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    I bought the sand that they use for doing the coloured layers in cactus gardens. I would also look into the sand they use for the wedding ceremony that the bride and groom pour into a container. I use a very tight weave inner fabric bag so the sand doesn't leak through. I have also used the polypropelene beads but it isn't as nice as the fine sand.

  11. #11
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    How about steel wool? It's cheap at the hardware store, and can be packed pretty tight..... it's not heavy, but it's non-food, and pretty easy to source....

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    Senior Member Phyllis nm's Avatar
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    Any moisture will sprout beans, and stink bad, rice would be much better.>>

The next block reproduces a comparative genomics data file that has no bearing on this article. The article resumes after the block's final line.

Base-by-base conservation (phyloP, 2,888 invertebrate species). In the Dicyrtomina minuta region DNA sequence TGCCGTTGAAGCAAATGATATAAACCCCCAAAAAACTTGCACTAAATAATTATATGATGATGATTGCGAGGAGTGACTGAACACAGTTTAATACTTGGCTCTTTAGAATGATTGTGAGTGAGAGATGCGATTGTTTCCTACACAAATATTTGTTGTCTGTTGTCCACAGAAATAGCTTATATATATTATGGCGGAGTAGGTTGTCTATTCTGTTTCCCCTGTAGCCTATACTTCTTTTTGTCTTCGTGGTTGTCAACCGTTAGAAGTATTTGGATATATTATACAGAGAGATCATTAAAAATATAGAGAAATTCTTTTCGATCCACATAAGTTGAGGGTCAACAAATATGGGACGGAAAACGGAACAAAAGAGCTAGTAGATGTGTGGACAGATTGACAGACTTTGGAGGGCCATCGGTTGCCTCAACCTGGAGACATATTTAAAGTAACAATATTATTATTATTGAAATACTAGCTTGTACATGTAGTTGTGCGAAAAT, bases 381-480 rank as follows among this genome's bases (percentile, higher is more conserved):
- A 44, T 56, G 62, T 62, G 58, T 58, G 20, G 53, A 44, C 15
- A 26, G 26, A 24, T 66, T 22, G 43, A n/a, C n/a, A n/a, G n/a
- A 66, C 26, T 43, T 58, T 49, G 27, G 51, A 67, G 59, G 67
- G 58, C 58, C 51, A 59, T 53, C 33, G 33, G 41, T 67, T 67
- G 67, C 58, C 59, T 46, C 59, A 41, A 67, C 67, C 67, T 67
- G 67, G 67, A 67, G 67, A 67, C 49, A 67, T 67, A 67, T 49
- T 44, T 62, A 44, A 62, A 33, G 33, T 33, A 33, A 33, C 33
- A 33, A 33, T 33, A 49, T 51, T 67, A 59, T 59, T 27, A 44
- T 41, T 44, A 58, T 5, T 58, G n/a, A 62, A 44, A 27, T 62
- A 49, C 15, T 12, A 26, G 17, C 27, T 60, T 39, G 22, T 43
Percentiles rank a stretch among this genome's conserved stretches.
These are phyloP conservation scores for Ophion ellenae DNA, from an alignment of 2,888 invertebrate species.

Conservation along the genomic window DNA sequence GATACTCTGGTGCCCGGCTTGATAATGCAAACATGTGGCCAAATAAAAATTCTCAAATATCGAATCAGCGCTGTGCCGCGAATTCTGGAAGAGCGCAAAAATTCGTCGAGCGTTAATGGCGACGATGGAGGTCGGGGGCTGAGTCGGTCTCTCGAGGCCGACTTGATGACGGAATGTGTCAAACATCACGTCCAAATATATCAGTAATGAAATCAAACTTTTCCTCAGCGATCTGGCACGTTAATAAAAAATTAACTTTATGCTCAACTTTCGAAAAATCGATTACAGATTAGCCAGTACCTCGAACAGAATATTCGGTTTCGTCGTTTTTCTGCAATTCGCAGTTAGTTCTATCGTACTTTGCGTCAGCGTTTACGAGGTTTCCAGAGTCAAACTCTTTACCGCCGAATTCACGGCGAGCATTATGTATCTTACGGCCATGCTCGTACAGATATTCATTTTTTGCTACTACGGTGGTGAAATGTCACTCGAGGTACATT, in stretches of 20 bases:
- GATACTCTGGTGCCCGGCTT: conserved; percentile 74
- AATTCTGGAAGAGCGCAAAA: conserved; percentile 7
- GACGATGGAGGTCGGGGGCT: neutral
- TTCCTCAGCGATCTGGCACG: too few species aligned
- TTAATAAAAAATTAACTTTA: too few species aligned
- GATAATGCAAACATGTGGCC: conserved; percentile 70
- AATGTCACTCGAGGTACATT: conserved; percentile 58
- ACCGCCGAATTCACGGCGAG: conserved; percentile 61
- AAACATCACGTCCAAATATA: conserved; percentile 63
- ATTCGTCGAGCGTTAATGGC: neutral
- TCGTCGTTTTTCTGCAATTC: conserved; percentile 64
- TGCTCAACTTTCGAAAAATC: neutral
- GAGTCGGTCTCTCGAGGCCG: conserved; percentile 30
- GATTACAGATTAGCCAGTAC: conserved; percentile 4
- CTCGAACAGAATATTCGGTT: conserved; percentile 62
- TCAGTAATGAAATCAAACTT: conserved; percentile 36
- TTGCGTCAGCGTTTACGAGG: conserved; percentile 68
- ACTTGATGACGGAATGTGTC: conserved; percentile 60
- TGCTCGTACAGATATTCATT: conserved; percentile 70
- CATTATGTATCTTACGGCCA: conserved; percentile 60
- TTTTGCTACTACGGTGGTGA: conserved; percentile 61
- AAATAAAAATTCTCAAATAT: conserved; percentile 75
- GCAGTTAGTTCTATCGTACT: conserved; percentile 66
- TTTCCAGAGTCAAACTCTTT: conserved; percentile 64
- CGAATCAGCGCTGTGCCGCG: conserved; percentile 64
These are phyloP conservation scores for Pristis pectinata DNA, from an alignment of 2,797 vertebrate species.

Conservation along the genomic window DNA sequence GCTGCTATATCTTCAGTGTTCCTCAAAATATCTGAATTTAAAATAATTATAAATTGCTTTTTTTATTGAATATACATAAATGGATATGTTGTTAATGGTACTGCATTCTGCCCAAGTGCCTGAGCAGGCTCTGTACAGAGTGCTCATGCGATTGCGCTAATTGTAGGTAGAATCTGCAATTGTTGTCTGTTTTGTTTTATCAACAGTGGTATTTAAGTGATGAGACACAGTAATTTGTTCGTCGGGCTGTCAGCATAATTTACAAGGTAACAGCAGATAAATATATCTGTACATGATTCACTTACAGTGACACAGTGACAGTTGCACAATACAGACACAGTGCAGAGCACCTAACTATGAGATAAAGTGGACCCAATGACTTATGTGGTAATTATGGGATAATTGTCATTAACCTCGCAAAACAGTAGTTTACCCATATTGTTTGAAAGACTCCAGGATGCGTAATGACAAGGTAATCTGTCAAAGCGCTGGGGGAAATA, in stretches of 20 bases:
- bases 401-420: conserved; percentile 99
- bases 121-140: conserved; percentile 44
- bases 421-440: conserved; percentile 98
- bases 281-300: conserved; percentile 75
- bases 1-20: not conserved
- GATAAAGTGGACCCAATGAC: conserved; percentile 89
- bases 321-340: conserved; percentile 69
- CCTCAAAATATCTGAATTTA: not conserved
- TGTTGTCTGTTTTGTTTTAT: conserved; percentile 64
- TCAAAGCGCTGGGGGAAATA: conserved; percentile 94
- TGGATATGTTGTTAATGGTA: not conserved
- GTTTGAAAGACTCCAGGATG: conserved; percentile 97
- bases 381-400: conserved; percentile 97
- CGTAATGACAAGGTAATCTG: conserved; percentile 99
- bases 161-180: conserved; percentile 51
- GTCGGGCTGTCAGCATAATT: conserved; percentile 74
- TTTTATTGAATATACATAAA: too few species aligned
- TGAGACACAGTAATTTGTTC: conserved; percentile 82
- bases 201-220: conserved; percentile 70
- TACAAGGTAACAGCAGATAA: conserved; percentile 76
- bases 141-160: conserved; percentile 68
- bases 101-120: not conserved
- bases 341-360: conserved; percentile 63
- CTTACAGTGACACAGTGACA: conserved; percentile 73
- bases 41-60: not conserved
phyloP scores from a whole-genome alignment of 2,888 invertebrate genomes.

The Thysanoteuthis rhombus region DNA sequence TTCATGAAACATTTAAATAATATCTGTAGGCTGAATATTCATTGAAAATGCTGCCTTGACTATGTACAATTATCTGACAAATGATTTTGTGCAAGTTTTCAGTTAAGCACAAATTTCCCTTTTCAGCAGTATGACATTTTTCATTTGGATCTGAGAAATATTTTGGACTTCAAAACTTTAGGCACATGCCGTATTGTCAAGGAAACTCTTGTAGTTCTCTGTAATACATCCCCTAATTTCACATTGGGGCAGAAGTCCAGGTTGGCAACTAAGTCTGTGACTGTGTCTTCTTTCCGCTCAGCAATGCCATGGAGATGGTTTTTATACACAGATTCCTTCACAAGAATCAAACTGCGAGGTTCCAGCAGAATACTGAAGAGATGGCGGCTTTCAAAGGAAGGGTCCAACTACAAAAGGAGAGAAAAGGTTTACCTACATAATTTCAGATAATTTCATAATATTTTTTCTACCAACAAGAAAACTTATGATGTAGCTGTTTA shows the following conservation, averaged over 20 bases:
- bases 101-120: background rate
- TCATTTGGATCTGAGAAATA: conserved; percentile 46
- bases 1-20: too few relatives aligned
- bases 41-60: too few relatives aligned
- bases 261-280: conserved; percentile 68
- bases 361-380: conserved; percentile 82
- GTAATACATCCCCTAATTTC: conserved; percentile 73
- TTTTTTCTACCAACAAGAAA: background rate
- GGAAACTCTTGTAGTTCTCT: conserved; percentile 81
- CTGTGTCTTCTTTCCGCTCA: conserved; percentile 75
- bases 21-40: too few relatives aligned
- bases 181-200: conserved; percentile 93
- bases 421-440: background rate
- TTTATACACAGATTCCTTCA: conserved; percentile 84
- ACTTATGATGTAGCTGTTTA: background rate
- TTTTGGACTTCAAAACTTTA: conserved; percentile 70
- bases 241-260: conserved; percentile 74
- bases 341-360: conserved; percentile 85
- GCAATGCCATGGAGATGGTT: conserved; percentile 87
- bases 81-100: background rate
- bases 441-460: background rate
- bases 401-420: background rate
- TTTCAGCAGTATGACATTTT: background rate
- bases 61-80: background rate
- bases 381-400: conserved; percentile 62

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    I have used BBs from Walmart to fill old Beanie Babies for frame weights. Nice and very very heavy. Would weight down anything and not lead out.

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    Power Poster PaperPrincess's Avatar
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    Quote Originally Posted by kaysue4 View Post
    Now I have found a use for all of the walnut shells that the squirrels leave empty for me in the back yard! I guess I would just bang them down with a hammer, right? I am also taking the whole green walnuts and putting them in water to make walnut stain.
    I would be afraid that some of the walnut 'juice' would remain on the shells and stain the pincushion fabric from the inside. It seems to go everywhere and is permanent. After all my hard sewing, I think a few bucks spent at the pet store is well worth it. Also, seems like the pet store shells are from English walnuts, not black walnuts...